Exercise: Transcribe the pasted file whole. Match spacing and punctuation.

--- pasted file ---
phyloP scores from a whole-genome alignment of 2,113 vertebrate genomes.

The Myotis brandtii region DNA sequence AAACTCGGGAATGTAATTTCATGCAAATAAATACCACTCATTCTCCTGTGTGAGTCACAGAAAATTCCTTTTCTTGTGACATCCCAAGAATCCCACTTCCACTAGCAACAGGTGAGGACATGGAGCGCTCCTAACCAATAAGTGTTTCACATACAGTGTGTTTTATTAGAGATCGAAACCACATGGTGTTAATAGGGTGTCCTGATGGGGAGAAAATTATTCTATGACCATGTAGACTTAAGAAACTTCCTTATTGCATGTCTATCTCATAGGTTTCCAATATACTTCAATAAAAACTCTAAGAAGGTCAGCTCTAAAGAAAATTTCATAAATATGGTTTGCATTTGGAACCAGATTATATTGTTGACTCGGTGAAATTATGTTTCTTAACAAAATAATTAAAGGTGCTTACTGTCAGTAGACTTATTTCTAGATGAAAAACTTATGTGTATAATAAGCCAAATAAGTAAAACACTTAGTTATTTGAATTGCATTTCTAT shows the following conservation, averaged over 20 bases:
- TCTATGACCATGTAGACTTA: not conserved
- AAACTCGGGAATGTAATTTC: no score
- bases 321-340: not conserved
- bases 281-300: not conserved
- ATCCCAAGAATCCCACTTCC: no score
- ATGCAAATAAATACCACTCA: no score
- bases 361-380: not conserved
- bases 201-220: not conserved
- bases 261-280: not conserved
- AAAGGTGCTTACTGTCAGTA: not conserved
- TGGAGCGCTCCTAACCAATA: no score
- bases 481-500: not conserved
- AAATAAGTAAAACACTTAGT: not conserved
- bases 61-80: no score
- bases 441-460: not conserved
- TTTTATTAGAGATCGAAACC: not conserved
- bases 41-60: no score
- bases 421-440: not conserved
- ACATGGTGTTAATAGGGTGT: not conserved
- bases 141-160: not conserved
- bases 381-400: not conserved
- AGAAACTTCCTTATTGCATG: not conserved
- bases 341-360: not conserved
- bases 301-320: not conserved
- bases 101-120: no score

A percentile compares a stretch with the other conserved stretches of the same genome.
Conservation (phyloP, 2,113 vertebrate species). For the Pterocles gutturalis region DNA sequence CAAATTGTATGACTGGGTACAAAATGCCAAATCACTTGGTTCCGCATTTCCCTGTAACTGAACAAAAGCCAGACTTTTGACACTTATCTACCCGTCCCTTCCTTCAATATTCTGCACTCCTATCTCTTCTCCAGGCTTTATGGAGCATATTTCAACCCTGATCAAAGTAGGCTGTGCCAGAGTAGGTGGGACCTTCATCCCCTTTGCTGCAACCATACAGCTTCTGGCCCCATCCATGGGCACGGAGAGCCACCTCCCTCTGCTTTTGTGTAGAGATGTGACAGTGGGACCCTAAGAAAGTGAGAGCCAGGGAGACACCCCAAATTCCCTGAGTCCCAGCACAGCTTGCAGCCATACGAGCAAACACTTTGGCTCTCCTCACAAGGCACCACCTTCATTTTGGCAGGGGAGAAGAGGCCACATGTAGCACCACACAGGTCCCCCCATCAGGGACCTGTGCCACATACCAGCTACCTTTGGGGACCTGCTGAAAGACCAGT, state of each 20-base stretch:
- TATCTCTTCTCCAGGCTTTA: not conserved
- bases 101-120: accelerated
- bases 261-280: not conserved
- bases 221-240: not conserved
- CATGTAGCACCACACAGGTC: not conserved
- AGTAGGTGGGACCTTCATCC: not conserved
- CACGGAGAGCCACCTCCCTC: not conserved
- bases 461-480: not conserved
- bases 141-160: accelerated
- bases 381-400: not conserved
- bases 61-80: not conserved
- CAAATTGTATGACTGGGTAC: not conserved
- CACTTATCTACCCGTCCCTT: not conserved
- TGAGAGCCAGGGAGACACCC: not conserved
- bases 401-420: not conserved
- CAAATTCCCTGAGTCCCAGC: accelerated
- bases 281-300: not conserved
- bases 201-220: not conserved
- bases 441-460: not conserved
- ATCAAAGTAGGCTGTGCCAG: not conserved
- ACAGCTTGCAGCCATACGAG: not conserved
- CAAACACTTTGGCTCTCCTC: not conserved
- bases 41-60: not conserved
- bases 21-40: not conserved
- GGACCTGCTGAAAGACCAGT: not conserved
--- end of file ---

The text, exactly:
phyloP scores from a whole-genome alignment of 2,113 vertebrate genomes.

The Myotis brandtii region DNA sequence AAACTCGGGAATGTAATTTCATGCAAATAAATACCACTCATTCTCCTGTGTGAGTCACAGAAAATTCCTTTTCTTGTGACATCCCAAGAATCCCACTTCCACTAGCAACAGGTGAGGACATGGAGCGCTCCTAACCAATAAGTGTTTCACATACAGTGTGTTTTATTAGAGATCGAAACCACATGGTGTTAATAGGGTGTCCTGATGGGGAGAAAATTATTCTATGACCATGTAGACTTAAGAAACTTCCTTATTGCATGTCTATCTCATAGGTTTCCAATATACTTCAATAAAAACTCTAAGAAGGTCAGCTCTAAAGAAAATTTCATAAATATGGTTTGCATTTGGAACCAGATTATATTGTTGACTCGGTGAAATTATGTTTCTTAACAAAATAATTAAAGGTGCTTACTGTCAGTAGACTTATTTCTAGATGAAAAACTTATGTGTATAATAAGCCAAATAAGTAAAACACTTAGTTATTTGAATTGCATTTCTAT shows the following conservation, averaged over 20 bases:
- TCTATGACCATGTAGACTTA: not conserved
- AAACTCGGGAATGTAATTTC: no score
- bases 321-340: not conserved
- bases 281-300: not conserved
- ATCCCAAGAATCCCACTTCC: no score
- ATGCAAATAAATACCACTCA: no score
- bases 361-380: not conserved
- bases 201-220: not conserved
- bases 261-280: not conserved
- AAAGGTGCTTACTGTCAGTA: not conserved
- TGGAGCGCTCCTAACCAATA: no score
- bases 481-500: not conserved
- AAATAAGTAAAACACTTAGT: not conserved
- bases 61-80: no score
- bases 441-460: not conserved
- TTTTATTAGAGATCGAAACC: not conserved
- bases 41-60: no score
- bases 421-440: not conserved
- ACATGGTGTTAATAGGGTGT: not conserved
- bases 141-160: not conserved
- bases 381-400: not conserved
- AGAAACTTCCTTATTGCATG: not conserved
- bases 341-360: not conserved
- bases 301-320: not conserved
- bases 101-120: no score

A percentile compares a stretch with the other conserved stretches of the same genome.
Conservation (phyloP, 2,113 vertebrate species). For the Pterocles gutturalis region DNA sequence CAAATTGTATGACTGGGTACAAAATGCCAAATCACTTGGTTCCGCATTTCCCTGTAACTGAACAAAAGCCAGACTTTTGACACTTATCTACCCGTCCCTTCCTTCAATATTCTGCACTCCTATCTCTTCTCCAGGCTTTATGGAGCATATTTCAACCCTGATCAAAGTAGGCTGTGCCAGAGTAGGTGGGACCTTCATCCCCTTTGCTGCAACCATACAGCTTCTGGCCCCATCCATGGGCACGGAGAGCCACCTCCCTCTGCTTTTGTGTAGAGATGTGACAGTGGGACCCTAAGAAAGTGAGAGCCAGGGAGACACCCCAAATTCCCTGAGTCCCAGCACAGCTTGCAGCCATACGAGCAAACACTTTGGCTCTCCTCACAAGGCACCACCTTCATTTTGGCAGGGGAGAAGAGGCCACATGTAGCACCACACAGGTCCCCCCATCAGGGACCTGTGCCACATACCAGCTACCTTTGGGGACCTGCTGAAAGACCAGT, state of each 20-base stretch:
- TATCTCTTCTCCAGGCTTTA: not conserved
- bases 101-120: accelerated
- bases 261-280: not conserved
- bases 221-240: not conserved
- CATGTAGCACCACACAGGTC: not conserved
- AGTAGGTGGGACCTTCATCC: not conserved
- CACGGAGAGCCACCTCCCTC: not conserved
- bases 461-480: not conserved
- bases 141-160: accelerated
- bases 381-400: not conserved
- bases 61-80: not conserved
- CAAATTGTATGACTGGGTAC: not conserved
- CACTTATCTACCCGTCCCTT: not conserved
- TGAGAGCCAGGGAGACACCC: not conserved
- bases 401-420: not conserved
- CAAATTCCCTGAGTCCCAGC: accelerated
- bases 281-300: not conserved
- bases 201-220: not conserved
- bases 441-460: not conserved
- ATCAAAGTAGGCTGTGCCAG: not conserved
- ACAGCTTGCAGCCATACGAG: not conserved
- CAAACACTTTGGCTCTCCTC: not conserved
- bases 41-60: not conserved
- bases 21-40: not conserved
- GGACCTGCTGAAAGACCAGT: not conserved